mercredi 29 mai 2019

Panic wind among astronomers

STARLINK Constellation logo.

May 29, 2019

The first satellites of the Starlink constellation were put into orbit last Thursday. Scientists fear that this will spoil their nocturnal observations.

When the night sky is clear, it is possible to see a chain of 60 bright points. These are the first satellites of the constellation Starlink orbited last Thursday by SpaceX, the company of Elon Musk.

Image above: The trail of SpaceX's 60 Starlink satellites, filmed on May 24, 2019 by Dutch astronomer Marco Langbroek. Image Credit: Marco Langbroek.

It is precisely the fact that they are also visible, and that the boss intends to send 12'000 in all to provide the globe in broadband internet, which is causing a wave of panic in the community of astronomers for a few days.

They fear that all these bright spots in the night will ruin the observations of their telescopes, even if the Starlink points seem to become less intense as the satellites gain altitude.

Need for a long exposure

"If there are 12,000 up there, it means that hundreds will be over the horizon at all times," says Jonathan McDowell of the Harvard Astrophysics Center and Smithsonian.

Image above: Sombrero galaxy (M104) located 28 million light years from Earth. Image by European Southern Observatory (ESO).

But telescopes often need a long exposure, for example 15 minutes, he told AFP. If tens or hundreds of satellites pass into the field during this interval, "the image will be streaked with bright lines (...) to the point that it will be difficult to see the very weakly visible galaxies that you sought to observe" .

Alien Army

The Starlink satellites are about 227 kilograms and were particularly bright shortly after their launch last Thursday, at about 440 km altitude, because they are flat, and have a large solar panel reflecting light. The brightness depends on the angle of the panels, and that of the orbit.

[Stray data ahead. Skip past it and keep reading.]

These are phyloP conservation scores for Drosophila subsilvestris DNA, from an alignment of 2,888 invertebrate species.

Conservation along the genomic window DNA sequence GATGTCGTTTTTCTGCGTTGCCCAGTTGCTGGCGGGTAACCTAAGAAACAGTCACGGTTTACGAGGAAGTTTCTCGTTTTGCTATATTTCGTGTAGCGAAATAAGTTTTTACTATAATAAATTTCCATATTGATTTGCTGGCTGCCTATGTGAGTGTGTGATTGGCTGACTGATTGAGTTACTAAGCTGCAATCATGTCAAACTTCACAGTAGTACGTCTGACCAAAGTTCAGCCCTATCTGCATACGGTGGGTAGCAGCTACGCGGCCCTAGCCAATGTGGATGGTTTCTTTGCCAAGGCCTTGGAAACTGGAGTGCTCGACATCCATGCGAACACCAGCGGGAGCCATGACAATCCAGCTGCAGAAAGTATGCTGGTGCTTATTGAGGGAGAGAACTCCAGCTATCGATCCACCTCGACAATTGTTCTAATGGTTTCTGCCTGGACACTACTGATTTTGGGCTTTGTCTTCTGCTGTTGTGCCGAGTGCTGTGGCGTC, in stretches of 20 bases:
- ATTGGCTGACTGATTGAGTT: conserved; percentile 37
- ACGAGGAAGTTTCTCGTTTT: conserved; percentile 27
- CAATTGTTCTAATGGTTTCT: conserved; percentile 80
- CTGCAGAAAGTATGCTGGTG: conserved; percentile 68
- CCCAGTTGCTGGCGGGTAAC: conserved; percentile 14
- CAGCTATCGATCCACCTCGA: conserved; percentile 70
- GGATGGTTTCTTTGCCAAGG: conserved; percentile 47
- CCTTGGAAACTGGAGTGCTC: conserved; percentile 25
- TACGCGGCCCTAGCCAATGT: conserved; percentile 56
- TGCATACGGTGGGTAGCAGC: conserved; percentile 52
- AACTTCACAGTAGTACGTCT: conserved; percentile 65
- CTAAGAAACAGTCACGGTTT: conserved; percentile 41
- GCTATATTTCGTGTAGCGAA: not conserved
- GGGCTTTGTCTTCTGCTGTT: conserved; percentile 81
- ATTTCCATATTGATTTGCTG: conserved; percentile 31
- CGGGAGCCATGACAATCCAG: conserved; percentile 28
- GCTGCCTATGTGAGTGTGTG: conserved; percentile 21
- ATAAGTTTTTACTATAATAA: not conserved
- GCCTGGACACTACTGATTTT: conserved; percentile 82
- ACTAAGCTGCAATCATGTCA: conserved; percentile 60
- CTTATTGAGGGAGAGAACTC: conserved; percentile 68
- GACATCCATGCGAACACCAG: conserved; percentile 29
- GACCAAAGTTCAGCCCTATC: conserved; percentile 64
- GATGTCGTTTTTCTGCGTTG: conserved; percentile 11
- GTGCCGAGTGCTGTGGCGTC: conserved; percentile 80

A Dutch astronomer, Marco Langbroek, had anticipated the trajectory and managed to film on Friday the "train" of satellites right, like an alien army. Since then, every night, astronomers try to observe the long train, which is longer and takes more than ten minutes to cross the sky.

SpaceX Starlink-1 launch + 60 StarLink satellites spotted over Netherlands

The satellites are "climbing" each to their final orbit, 550 km, which theoretically should halve their final brightness, according to Jonathan McDowell. "We were very alarmed by the brilliance of the first days, but today we realize that they are not so bright," says the astrophysicist. "We will know more in the coming weeks and months, depending on the final orbit."

More satellites than stars

But if the future mega-constellations were as bright as in the early days of Starlink, "in less than 20 years, people will see more satellites than stars with the naked eye for much of the night," he said. alarm Bill Keel, astronomer at the University of Alabama.

Elon Musk responded on Twitter with a mix of height and lightness to critics. "Starlink will not be seen by anyone except those who look very precisely, and will have about 0% impact on the progress of astronomy," he assured. He argued that providing the Internet to "billions of economically disadvantaged people" was a "higher good".

But he still said he asked his teams to reduce the albedo (the share of light reflected by the surface of the satellites) of the next aircraft.

Correct the shot

"That's good, but no one had thought about it 60 seconds ago," Bill Keel quipped. Not to mention that radio astronomers, who "listen" to particular frequencies instead of using optical telescopes, will be polluted too.

 Artist's impression of space debris in Low Earth Orbit (LEO). Image Credit: ESA

Each satellite transmits in a dedicated frequency band, and astronomers have their frequencies reserved. But satellites often overflow, recalls Bill Keel. There are around 20,000 objects over 10 cm in Earth orbit today; most are used debris and satellites and rockets. There are about 2100 active satellites, according to the Satellite Industry Association.

For Bill Keel, the industry can not multiply by ten or more the number of satellites in orbit without anticipating potential pollution. "It's not about protecting our professional interests, it's about protecting the night sky for humanity," says the astronomer at AFP.

Elon Musk has time to correct the situation: Starlink will still need a dozen launches before starting to be operational.

Related article:

SpaceX - STARLINK Mission Success

For more information about SpaceX, visit:

Images (mentioned), Video, Text, Credits: ATS/AFP/SpaceX/ Aerospace/Roland Berga.